An interesting idea, designed to rule out Black's typical counterplay by ...c5 or ...b6 and ...c5. But the c-pawn can also now become a target and White is spending more time that could be used for development.
Black risks sacrificing a pawn in order to make it impossible for White to castle or finish his kingside development easily. Steve now thought that Black was practically winning, though any computer program you ask thinks that White is much better.
Steve thought best was to grab the e5 square with 13. Ne5 Nfd7 (13... Ne4!?) 14. Qa5 which looks better than the game continuation, if still better for Black: 14... Nxe5 15. Bxe5 Qc8 16. Qxc7 (16. Bxc7?! Nc6 17. Qb6 Nxd4) (16. e3? Bxf1 17. Rxf1 Nc6 18. Qxc7 Qa8) 16... Nc6!
Steve thought that giving up the c-pawn for activity was the best way to emphasize White's lack of development. Black can also preserve the c-pawn by 13... c6 14. Bc7 Qc8 15. Bxb8 (15. Ne5!? Nfd7) 15... Qxb8 16. Qxa6? (16. Ne5 Bd8 17. Qa3 Qb7 18. g3!? Bc7 19. Bg2 Ra8) 16... Qb4 17. Qd3 Ra8! 18. e3 Ne4 19. Nd2 Nxc3 20. f3 Ra2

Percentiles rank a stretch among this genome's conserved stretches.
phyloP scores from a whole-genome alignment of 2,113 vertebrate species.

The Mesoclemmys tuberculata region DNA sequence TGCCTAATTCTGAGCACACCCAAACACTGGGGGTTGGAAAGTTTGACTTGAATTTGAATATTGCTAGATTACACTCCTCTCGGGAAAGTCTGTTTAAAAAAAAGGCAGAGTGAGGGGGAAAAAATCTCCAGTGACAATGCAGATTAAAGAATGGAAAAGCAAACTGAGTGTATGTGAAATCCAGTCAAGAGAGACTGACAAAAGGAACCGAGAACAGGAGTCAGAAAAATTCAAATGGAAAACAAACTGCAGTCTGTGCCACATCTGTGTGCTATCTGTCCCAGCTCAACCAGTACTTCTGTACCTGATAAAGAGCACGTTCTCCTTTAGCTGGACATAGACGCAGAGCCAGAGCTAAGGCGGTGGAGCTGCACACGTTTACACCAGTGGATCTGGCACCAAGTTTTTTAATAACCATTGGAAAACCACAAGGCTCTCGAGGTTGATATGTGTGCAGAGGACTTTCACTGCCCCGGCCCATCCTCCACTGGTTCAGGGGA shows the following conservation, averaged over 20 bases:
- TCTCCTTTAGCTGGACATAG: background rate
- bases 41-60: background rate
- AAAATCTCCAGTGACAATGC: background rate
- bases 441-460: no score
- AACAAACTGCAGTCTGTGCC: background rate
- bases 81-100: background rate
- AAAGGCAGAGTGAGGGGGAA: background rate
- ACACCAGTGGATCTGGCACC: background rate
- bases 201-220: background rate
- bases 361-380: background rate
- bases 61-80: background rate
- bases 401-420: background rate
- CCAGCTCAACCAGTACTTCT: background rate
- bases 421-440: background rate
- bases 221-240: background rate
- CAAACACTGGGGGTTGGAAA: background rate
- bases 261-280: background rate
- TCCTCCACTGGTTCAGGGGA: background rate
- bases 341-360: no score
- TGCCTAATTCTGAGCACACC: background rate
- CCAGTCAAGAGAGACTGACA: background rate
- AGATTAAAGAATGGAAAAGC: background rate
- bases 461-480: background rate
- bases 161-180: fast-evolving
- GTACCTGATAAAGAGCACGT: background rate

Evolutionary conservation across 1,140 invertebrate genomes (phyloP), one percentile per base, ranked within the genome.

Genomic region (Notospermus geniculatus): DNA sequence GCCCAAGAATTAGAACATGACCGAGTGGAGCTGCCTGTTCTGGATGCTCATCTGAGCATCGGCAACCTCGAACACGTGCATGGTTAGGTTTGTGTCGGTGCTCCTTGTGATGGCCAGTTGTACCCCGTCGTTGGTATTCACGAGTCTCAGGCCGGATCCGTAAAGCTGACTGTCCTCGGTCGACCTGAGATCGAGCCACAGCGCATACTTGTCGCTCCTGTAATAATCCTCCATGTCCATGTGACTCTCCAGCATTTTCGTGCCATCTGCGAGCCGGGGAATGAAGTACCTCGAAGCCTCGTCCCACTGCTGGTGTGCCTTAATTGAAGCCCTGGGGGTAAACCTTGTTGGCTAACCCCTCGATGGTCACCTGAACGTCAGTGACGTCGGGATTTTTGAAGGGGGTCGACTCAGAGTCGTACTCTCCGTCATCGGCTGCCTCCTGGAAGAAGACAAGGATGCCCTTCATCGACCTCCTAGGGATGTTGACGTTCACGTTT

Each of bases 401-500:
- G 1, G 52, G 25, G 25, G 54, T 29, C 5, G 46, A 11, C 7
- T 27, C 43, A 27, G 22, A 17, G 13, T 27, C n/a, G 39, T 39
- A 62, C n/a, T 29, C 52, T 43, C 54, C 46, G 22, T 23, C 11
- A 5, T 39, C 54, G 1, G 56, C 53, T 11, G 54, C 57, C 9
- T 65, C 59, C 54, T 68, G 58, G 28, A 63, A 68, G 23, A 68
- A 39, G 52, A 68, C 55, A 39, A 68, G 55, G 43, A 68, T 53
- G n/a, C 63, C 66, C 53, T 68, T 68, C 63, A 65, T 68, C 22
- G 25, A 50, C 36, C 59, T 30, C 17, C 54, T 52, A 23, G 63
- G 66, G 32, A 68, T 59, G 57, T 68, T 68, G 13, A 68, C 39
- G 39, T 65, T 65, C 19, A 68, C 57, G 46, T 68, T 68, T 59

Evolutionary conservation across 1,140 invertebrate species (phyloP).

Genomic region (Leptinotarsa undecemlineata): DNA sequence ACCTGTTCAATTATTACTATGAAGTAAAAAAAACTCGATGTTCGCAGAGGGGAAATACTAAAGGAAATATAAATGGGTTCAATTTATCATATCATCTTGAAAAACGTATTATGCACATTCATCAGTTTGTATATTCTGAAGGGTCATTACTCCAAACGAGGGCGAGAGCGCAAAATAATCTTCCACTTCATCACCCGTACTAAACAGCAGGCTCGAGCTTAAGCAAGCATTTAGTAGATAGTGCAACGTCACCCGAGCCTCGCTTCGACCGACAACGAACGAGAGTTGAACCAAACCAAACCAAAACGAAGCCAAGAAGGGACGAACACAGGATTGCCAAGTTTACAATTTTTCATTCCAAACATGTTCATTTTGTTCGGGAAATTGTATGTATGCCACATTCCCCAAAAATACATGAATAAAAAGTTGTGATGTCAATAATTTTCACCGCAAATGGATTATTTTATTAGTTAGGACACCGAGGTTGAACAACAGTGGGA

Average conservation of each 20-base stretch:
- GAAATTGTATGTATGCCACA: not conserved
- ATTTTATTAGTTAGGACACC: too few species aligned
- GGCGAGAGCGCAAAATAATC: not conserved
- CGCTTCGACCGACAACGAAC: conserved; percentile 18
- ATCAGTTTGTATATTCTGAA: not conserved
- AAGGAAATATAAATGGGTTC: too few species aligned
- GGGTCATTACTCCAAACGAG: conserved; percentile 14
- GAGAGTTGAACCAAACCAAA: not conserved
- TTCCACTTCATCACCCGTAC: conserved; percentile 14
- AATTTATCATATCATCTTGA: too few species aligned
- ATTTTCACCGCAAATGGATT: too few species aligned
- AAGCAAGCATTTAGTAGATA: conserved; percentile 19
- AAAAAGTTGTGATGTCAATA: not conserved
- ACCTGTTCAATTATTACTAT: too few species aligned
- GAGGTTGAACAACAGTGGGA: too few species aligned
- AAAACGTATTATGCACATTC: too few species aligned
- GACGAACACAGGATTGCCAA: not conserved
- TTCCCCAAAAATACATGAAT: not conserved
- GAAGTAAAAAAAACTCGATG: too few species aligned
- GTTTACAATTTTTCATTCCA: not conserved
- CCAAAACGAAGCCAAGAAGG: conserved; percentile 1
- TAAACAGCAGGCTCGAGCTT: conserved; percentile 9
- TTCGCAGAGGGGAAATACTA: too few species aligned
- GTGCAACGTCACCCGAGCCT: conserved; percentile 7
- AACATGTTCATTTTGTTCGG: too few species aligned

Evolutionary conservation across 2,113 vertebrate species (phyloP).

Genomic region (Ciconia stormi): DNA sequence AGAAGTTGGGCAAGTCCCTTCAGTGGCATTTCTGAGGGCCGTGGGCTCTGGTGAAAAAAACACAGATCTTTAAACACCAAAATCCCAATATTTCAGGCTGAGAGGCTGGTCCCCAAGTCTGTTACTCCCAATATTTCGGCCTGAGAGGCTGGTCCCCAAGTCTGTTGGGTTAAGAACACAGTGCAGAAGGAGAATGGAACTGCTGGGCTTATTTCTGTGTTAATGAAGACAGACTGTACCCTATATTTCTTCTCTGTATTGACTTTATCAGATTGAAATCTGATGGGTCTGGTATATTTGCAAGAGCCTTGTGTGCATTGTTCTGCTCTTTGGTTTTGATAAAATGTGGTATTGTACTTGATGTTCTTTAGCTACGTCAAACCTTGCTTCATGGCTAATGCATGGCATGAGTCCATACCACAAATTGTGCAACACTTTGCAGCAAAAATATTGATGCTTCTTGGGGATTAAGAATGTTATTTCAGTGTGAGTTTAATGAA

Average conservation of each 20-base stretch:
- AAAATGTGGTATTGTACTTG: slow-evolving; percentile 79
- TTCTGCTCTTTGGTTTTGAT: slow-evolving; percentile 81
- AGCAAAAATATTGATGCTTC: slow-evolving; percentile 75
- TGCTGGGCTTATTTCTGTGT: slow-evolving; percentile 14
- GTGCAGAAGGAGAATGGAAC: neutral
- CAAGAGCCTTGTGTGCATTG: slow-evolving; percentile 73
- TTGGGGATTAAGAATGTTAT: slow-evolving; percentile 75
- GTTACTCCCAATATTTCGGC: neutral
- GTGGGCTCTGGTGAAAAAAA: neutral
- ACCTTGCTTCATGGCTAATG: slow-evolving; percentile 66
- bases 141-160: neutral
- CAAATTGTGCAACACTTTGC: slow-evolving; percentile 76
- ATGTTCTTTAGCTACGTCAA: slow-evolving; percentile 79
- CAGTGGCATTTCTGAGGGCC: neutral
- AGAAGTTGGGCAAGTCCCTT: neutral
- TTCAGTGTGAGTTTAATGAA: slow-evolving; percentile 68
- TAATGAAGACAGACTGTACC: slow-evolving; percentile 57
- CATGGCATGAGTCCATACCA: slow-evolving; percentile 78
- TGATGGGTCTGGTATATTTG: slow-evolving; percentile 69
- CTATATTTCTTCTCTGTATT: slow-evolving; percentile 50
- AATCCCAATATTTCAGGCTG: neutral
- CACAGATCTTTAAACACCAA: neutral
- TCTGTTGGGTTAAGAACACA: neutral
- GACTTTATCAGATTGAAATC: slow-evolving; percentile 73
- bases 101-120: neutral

Giving back the pawn and making Black's task somewhat easier. Black gets excellent compensation if White tries to hold onto the pawn by 16. Qa4 dxe4! (16... Qxc7 17. Nc3 Qb7 18. e3 Bxf1 19. Kxf1 Ra8) 17. Qxc6 exf3 18. Qb6! (otherwise Bd8 wins the pinned Bishop at c7) 18... fxe2 19. Bxe2 Bxe2 20. Kxe2 Qa8 (also possible are 20... e5!? 21. dxe5? Qg4+ or 20... Qd7!?)
Q: "What do you do when the King is in the center?" A: "Attack!"
This allows White to block the Queen with his c-pawn.
Several onlookers were not sure this was possible since they overlooked the critical following move.